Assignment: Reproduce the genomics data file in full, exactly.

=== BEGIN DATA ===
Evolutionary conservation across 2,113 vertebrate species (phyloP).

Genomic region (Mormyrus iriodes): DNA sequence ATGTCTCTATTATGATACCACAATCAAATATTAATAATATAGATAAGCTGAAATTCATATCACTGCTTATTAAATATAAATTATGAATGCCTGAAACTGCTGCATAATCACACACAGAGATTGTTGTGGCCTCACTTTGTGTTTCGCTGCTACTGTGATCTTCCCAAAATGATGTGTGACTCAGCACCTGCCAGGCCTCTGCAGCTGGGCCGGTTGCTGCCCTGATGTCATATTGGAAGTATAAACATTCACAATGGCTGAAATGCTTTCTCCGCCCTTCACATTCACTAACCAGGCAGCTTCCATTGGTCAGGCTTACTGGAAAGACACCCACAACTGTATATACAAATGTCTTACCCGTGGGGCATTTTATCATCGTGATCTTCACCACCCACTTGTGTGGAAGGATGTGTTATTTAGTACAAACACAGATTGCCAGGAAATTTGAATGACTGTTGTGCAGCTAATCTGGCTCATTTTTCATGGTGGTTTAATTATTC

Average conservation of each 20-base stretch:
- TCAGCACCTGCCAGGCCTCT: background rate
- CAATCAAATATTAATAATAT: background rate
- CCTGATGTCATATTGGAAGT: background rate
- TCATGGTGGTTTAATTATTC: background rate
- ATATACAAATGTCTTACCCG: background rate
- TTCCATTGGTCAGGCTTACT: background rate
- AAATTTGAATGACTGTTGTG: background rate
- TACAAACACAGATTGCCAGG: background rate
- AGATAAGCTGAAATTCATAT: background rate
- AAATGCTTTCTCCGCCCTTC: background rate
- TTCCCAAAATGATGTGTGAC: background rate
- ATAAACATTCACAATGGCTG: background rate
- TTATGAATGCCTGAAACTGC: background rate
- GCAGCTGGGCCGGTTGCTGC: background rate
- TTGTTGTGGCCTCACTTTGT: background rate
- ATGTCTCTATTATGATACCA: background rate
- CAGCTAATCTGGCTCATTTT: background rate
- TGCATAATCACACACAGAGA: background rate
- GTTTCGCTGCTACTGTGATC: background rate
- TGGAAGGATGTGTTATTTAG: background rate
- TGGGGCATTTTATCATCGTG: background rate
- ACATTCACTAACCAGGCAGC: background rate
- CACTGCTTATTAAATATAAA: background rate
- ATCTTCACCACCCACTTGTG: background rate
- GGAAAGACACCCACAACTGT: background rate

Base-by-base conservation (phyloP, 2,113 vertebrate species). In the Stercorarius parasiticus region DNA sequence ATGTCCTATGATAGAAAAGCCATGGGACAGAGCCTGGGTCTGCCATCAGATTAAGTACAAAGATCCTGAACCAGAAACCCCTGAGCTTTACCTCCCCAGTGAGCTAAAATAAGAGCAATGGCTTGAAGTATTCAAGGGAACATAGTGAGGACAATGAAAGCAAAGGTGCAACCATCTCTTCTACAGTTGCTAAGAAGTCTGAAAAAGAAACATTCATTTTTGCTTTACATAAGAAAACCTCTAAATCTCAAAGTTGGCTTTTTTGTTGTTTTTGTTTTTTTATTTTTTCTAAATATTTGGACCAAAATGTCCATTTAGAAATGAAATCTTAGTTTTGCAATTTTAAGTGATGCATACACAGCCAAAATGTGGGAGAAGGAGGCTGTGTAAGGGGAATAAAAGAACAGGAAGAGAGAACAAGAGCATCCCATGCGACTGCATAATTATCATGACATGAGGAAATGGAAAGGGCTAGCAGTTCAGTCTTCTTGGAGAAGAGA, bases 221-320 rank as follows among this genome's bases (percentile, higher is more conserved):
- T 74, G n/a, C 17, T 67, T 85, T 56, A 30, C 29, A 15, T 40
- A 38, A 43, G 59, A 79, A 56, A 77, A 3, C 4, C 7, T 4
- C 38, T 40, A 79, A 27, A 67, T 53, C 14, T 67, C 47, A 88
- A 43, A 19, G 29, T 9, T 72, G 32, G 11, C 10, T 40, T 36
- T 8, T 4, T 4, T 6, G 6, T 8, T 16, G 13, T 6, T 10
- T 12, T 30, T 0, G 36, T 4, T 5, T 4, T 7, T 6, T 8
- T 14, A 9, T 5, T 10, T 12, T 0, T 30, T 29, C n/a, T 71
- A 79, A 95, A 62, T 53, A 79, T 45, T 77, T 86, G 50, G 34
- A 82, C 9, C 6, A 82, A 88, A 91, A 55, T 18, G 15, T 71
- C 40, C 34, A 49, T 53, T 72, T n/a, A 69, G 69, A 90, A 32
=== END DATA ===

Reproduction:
Evolutionary conservation across 2,113 vertebrate species (phyloP).

Genomic region (Mormyrus iriodes): DNA sequence ATGTCTCTATTATGATACCACAATCAAATATTAATAATATAGATAAGCTGAAATTCATATCACTGCTTATTAAATATAAATTATGAATGCCTGAAACTGCTGCATAATCACACACAGAGATTGTTGTGGCCTCACTTTGTGTTTCGCTGCTACTGTGATCTTCCCAAAATGATGTGTGACTCAGCACCTGCCAGGCCTCTGCAGCTGGGCCGGTTGCTGCCCTGATGTCATATTGGAAGTATAAACATTCACAATGGCTGAAATGCTTTCTCCGCCCTTCACATTCACTAACCAGGCAGCTTCCATTGGTCAGGCTTACTGGAAAGACACCCACAACTGTATATACAAATGTCTTACCCGTGGGGCATTTTATCATCGTGATCTTCACCACCCACTTGTGTGGAAGGATGTGTTATTTAGTACAAACACAGATTGCCAGGAAATTTGAATGACTGTTGTGCAGCTAATCTGGCTCATTTTTCATGGTGGTTTAATTATTC

Average conservation of each 20-base stretch:
- TCAGCACCTGCCAGGCCTCT: background rate
- CAATCAAATATTAATAATAT: background rate
- CCTGATGTCATATTGGAAGT: background rate
- TCATGGTGGTTTAATTATTC: background rate
- ATATACAAATGTCTTACCCG: background rate
- TTCCATTGGTCAGGCTTACT: background rate
- AAATTTGAATGACTGTTGTG: background rate
- TACAAACACAGATTGCCAGG: background rate
- AGATAAGCTGAAATTCATAT: background rate
- AAATGCTTTCTCCGCCCTTC: background rate
- TTCCCAAAATGATGTGTGAC: background rate
- ATAAACATTCACAATGGCTG: background rate
- TTATGAATGCCTGAAACTGC: background rate
- GCAGCTGGGCCGGTTGCTGC: background rate
- TTGTTGTGGCCTCACTTTGT: background rate
- ATGTCTCTATTATGATACCA: background rate
- CAGCTAATCTGGCTCATTTT: background rate
- TGCATAATCACACACAGAGA: background rate
- GTTTCGCTGCTACTGTGATC: background rate
- TGGAAGGATGTGTTATTTAG: background rate
- TGGGGCATTTTATCATCGTG: background rate
- ACATTCACTAACCAGGCAGC: background rate
- CACTGCTTATTAAATATAAA: background rate
- ATCTTCACCACCCACTTGTG: background rate
- GGAAAGACACCCACAACTGT: background rate

Base-by-base conservation (phyloP, 2,113 vertebrate species). In the Stercorarius parasiticus region DNA sequence ATGTCCTATGATAGAAAAGCCATGGGACAGAGCCTGGGTCTGCCATCAGATTAAGTACAAAGATCCTGAACCAGAAACCCCTGAGCTTTACCTCCCCAGTGAGCTAAAATAAGAGCAATGGCTTGAAGTATTCAAGGGAACATAGTGAGGACAATGAAAGCAAAGGTGCAACCATCTCTTCTACAGTTGCTAAGAAGTCTGAAAAAGAAACATTCATTTTTGCTTTACATAAGAAAACCTCTAAATCTCAAAGTTGGCTTTTTTGTTGTTTTTGTTTTTTTATTTTTTCTAAATATTTGGACCAAAATGTCCATTTAGAAATGAAATCTTAGTTTTGCAATTTTAAGTGATGCATACACAGCCAAAATGTGGGAGAAGGAGGCTGTGTAAGGGGAATAAAAGAACAGGAAGAGAGAACAAGAGCATCCCATGCGACTGCATAATTATCATGACATGAGGAAATGGAAAGGGCTAGCAGTTCAGTCTTCTTGGAGAAGAGA, bases 221-320 rank as follows among this genome's bases (percentile, higher is more conserved):
- T 74, G n/a, C 17, T 67, T 85, T 56, A 30, C 29, A 15, T 40
- A 38, A 43, G 59, A 79, A 56, A 77, A 3, C 4, C 7, T 4
- C 38, T 40, A 79, A 27, A 67, T 53, C 14, T 67, C 47, A 88
- A 43, A 19, G 29, T 9, T 72, G 32, G 11, C 10, T 40, T 36
- T 8, T 4, T 4, T 6, G 6, T 8, T 16, G 13, T 6, T 10
- T 12, T 30, T 0, G 36, T 4, T 5, T 4, T 7, T 6, T 8
- T 14, A 9, T 5, T 10, T 12, T 0, T 30, T 29, C n/a, T 71
- A 79, A 95, A 62, T 53, A 79, T 45, T 77, T 86, G 50, G 34
- A 82, C 9, C 6, A 82, A 88, A 91, A 55, T 18, G 15, T 71
- C 40, C 34, A 49, T 53, T 72, T n/a, A 69, G 69, A 90, A 32